(after) STANLEY, John Mix (1814-1872), The Trial of the Red Jacket (Berlin: Storch & Kramer, 1871)
SPLENDID SCENE OF ICONIC WITCHCRAFT TRIAL
Chromolithograph. 25 3/4 x 38 1/2 inches sheet.
This climactic work, based on the composition by J. M. Stanley, shows chief Red Jacket (1758-1830), the well-known leader of the Seneca tribe of the Iroquois Nation, on trial for charges of witchcraft. This famous trial is supposed to have taken place around the year 1800. The present work shows a pivotal moment in the trial’s proceedings, which take place in a forest setting. Being the great orator that he is, Red Jacket appears here to be making an impassioned speech in defense of himself. The Iroquois tribesmen who surround the chief wear tense expressions as they watch him speak. Visible under the chief’s white robe is the red jacket given to him by a British officer for his help as a messenger during the American Revolution.
Notably, there are also two white men among the circle of Native American auditors of the trial. One is the painter Stanley, who imaginatively inserts himself in the scene, though in fact he wasn’t born until 14 years after the trial supposedly took place. The other is the Reverend Samuel Kirkland, a Presbyterian missionary to the Iroquois. The Reverend’s appearance in the picture may be Stanley’s reference to Red Jacket’s most famous speech, "Religion for the White Man and the Red" (1805), in which he powerfully called for religious tolerance for Native American spiritual beliefs.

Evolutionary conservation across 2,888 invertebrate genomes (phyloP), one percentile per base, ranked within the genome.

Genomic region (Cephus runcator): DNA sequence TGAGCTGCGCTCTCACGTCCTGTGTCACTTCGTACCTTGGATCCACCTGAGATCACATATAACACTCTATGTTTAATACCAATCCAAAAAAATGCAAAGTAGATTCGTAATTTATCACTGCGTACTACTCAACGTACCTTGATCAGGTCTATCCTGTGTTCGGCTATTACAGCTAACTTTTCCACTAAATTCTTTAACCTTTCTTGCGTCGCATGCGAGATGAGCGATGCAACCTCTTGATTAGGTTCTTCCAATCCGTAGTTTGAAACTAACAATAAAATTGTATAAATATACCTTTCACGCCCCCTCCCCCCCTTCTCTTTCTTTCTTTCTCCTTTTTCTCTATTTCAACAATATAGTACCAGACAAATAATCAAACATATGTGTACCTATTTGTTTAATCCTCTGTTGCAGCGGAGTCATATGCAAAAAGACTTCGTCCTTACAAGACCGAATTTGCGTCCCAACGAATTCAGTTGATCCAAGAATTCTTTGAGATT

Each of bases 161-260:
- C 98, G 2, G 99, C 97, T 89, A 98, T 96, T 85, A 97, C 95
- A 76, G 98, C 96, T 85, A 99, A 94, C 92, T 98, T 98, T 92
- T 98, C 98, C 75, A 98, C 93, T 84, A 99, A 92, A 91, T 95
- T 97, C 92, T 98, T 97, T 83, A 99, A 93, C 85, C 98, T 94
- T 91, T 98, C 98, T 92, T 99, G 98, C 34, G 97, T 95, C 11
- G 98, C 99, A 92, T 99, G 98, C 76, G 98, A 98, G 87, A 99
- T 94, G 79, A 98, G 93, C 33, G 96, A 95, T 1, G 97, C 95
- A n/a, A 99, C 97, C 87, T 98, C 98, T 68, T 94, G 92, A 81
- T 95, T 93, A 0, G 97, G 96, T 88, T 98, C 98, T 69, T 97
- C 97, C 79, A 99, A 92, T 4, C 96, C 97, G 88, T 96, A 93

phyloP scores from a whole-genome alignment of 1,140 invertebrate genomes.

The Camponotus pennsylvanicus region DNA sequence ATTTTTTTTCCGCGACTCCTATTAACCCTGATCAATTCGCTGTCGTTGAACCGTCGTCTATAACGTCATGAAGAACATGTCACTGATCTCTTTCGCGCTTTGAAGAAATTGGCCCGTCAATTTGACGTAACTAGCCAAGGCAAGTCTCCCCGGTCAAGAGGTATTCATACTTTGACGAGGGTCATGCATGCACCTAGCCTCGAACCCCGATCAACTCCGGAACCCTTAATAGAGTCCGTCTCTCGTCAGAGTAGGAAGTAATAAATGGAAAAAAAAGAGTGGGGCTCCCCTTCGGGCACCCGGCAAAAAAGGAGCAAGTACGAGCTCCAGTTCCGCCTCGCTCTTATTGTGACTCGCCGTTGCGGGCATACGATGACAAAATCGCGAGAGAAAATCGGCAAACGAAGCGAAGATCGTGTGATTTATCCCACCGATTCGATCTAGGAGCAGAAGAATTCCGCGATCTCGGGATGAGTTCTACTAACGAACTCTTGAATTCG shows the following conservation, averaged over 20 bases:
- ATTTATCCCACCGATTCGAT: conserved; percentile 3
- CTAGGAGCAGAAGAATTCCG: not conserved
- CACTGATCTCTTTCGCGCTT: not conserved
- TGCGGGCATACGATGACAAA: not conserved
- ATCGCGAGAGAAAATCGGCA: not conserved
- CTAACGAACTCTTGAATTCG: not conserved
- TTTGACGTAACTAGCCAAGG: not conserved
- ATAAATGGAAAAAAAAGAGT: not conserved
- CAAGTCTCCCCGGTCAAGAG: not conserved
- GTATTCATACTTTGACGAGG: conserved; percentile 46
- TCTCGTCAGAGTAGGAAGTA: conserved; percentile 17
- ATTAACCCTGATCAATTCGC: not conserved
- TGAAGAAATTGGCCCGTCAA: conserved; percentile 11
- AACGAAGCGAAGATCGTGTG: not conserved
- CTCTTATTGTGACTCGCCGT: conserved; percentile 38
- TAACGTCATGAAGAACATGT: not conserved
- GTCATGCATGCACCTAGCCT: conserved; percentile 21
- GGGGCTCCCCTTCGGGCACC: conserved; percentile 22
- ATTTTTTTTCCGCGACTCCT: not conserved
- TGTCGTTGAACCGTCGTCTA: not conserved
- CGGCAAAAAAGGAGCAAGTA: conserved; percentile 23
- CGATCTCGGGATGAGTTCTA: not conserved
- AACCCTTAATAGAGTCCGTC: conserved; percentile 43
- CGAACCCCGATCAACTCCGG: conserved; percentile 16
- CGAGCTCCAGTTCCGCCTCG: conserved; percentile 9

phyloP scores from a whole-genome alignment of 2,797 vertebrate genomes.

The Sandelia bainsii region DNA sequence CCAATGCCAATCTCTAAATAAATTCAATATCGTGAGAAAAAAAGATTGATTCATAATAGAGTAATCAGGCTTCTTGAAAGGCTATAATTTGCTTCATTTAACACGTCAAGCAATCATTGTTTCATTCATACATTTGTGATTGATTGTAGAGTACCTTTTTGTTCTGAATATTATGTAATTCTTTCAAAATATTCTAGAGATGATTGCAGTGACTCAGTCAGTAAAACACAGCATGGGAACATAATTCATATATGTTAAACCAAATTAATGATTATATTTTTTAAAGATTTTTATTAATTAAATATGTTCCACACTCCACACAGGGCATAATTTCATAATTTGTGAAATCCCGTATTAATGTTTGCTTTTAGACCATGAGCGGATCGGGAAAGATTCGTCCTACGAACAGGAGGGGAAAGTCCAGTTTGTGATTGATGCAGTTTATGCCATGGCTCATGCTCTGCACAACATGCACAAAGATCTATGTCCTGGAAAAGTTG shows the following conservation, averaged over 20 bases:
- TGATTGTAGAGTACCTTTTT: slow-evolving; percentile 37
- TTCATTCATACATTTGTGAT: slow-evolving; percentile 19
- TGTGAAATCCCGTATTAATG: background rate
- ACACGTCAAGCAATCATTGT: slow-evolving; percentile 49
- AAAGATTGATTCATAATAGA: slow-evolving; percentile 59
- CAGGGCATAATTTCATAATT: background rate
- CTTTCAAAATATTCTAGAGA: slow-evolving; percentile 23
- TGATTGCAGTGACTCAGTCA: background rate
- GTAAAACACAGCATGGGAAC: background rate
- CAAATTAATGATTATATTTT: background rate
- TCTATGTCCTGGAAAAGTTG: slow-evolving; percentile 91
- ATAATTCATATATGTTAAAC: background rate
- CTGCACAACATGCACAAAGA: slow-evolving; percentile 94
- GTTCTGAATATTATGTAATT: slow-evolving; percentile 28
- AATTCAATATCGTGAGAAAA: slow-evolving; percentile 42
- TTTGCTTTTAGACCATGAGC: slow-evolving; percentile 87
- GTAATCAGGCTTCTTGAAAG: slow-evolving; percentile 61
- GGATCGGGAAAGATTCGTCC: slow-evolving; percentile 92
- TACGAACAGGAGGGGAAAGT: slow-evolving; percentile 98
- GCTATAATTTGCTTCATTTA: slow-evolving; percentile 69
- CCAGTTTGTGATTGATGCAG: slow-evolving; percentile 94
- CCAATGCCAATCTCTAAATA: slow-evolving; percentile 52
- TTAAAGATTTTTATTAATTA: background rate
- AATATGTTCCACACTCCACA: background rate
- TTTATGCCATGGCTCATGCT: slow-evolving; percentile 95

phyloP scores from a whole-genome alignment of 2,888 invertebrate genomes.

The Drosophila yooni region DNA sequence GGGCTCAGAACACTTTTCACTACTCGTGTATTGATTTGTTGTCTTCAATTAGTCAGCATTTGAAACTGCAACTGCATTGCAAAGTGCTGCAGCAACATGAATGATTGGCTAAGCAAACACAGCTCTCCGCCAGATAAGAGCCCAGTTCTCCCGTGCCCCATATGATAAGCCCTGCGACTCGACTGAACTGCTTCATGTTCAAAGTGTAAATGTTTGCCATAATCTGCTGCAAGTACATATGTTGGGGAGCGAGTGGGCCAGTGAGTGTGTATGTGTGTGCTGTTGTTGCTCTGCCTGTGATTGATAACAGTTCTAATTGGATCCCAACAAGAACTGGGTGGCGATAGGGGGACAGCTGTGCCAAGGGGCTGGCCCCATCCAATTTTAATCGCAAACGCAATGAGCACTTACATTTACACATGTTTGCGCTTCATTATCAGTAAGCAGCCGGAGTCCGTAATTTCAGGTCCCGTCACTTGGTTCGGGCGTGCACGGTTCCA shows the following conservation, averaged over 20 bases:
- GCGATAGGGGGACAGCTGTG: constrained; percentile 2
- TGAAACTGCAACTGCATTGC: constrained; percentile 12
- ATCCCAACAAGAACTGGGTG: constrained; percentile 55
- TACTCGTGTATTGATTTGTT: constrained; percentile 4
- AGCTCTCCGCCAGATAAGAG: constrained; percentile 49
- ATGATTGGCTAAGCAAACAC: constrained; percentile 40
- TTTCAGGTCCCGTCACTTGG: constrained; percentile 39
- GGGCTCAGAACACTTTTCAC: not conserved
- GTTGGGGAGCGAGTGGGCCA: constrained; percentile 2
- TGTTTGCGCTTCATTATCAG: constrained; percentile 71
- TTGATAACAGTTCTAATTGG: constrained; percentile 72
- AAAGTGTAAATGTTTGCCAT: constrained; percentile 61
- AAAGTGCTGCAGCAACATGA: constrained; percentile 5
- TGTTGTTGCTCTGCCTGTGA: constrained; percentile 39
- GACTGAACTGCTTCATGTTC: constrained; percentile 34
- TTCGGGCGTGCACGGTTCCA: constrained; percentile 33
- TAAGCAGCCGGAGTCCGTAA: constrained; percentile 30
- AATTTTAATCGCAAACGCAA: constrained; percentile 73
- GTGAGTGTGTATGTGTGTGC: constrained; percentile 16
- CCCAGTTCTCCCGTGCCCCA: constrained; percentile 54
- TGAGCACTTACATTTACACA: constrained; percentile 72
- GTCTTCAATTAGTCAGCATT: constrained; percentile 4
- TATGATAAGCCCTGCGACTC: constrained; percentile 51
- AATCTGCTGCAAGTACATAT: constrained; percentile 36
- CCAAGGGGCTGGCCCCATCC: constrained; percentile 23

John Mix Stanley grew up in Buffalo, New York and trained as a portrait painter. In 1842, he traveled to the American West to paint the life of Native American tribes. In 1852, he mounted a significant exhibit of more than 150 works at the Smithsonian Institution. In 1854, he exhibited a 42-part panorama of Western scenes at major cities in America, including New York and D.C. Over 200 of his paintings, maps, and other works being stored at the Smithsonian were destroyed during an 1865 fire. Today his few surviving works are exhibited by national and regional museums in the US. He painted the present work many decades after the supposed event.
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